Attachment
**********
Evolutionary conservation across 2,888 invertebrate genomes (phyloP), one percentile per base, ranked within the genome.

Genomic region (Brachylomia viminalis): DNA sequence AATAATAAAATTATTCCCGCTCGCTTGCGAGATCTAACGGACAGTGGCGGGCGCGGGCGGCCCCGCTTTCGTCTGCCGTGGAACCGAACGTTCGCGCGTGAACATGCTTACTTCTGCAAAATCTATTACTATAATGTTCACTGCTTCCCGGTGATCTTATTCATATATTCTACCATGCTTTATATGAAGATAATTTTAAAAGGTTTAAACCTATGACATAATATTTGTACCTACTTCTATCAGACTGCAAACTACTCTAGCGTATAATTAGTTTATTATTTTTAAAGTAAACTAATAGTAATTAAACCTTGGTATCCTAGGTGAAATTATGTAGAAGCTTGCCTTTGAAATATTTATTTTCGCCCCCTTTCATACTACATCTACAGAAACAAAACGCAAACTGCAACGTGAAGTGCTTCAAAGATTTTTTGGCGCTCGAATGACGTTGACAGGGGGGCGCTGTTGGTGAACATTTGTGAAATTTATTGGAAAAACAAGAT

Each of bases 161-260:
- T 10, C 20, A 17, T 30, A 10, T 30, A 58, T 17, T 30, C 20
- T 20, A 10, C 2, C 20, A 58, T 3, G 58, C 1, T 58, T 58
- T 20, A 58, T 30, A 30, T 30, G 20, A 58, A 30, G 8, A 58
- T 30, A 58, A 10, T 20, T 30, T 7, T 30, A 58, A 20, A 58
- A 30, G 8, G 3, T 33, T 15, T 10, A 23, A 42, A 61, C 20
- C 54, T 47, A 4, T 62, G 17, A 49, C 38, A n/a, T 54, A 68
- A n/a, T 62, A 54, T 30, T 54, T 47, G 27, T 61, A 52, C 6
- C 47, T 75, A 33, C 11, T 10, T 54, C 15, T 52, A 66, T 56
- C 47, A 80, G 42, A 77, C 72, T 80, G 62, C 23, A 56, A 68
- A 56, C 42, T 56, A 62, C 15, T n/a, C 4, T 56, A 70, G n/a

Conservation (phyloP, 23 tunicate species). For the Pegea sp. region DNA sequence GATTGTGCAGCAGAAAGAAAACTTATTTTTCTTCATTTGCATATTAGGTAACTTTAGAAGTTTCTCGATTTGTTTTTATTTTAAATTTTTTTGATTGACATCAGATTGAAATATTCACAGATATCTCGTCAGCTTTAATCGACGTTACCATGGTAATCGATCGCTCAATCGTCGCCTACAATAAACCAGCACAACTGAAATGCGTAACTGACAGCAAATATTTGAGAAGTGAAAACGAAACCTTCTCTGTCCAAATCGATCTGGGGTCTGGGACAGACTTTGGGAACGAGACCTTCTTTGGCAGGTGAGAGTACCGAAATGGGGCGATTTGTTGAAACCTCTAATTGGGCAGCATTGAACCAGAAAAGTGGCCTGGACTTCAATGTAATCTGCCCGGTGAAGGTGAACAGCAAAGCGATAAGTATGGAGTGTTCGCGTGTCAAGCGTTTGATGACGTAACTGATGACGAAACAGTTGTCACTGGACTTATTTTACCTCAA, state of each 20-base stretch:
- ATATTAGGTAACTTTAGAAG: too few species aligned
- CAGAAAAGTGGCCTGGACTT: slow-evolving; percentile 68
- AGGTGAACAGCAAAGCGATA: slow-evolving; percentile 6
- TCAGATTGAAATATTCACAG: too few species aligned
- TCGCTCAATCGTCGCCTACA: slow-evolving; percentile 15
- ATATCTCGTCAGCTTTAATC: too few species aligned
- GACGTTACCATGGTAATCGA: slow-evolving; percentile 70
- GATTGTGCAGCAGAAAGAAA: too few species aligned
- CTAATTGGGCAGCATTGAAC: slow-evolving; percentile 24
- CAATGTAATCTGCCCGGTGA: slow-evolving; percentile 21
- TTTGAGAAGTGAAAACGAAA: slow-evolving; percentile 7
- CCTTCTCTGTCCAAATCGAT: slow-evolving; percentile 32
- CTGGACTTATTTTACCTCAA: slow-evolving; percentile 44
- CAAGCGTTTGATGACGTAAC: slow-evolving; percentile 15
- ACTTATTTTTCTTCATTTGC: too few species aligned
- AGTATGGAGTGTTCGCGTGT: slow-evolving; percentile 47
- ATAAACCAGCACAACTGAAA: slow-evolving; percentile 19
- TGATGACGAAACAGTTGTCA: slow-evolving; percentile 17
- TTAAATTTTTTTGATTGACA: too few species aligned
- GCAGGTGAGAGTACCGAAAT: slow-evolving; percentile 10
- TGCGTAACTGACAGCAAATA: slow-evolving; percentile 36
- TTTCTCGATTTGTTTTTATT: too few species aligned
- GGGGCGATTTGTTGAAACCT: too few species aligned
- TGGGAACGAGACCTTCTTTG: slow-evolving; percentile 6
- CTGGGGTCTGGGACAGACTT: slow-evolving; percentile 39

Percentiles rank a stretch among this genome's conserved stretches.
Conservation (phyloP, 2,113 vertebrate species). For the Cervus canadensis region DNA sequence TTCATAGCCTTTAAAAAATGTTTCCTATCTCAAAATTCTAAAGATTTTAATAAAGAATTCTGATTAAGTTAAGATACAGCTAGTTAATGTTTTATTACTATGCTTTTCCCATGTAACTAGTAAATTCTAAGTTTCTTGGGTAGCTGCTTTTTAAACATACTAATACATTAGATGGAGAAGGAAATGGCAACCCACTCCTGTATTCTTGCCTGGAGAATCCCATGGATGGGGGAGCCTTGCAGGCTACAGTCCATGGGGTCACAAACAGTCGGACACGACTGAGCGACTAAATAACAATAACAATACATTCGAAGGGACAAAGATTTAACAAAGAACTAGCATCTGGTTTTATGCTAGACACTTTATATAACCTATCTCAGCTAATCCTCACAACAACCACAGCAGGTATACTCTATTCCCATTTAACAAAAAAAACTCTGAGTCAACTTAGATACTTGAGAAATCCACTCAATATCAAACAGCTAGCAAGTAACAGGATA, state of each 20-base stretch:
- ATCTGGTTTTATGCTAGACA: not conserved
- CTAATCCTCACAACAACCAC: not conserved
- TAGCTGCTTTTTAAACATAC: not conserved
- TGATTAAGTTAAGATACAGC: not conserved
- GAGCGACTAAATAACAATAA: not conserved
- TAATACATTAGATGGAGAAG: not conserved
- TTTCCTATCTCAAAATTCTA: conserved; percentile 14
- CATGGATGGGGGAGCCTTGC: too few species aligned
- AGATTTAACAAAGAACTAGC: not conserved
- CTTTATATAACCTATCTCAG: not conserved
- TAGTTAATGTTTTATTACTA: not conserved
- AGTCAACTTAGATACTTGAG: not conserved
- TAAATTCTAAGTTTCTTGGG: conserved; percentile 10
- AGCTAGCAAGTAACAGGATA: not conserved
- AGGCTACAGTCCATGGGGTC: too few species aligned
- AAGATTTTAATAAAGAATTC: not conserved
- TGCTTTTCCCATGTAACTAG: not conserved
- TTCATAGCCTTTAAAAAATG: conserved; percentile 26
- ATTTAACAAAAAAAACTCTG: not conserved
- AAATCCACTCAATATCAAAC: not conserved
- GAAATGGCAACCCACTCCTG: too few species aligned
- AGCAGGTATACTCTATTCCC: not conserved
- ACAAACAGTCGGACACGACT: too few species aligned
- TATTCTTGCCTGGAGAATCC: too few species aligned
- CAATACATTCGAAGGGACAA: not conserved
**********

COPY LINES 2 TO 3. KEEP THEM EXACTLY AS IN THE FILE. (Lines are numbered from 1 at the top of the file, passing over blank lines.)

Genomic region (Brachylomia viminalis): DNA sequence AATAATAAAATTATTCCCGCTCGCTTGCGAGATCTAACGGACAGTGGCGGGCGCGGGCGGCCCCGCTTTCGTCTGCCGTGGAACCGAACGTTCGCGCGTGAACATGCTTACTTCTGCAAAATCTATTACTATAATGTTCACTGCTTCCCGGTGATCTTATTCATATATTCTACCATGCTTTATATGAAGATAATTTTAAAAGGTTTAAACCTATGACATAATATTTGTACCTACTTCTATCAGACTGCAAACTACTCTAGCGTATAATTAGTTTATTATTTTTAAAGTAAACTAATAGTAATTAAACCTTGGTATCCTAGGTGAAATTATGTAGAAGCTTGCCTTTGAAATATTTATTTTCGCCCCCTTTCATACTACATCTACAGAAACAAAACGCAAACTGCAACGTGAAGTGCTTCAAAGATTTTTTGGCGCTCGAATGACGTTGACAGGGGGGCGCTGTTGGTGAACATTTGTGAAATTTATTGGAAAAACAAGAT

Each of bases 161-260: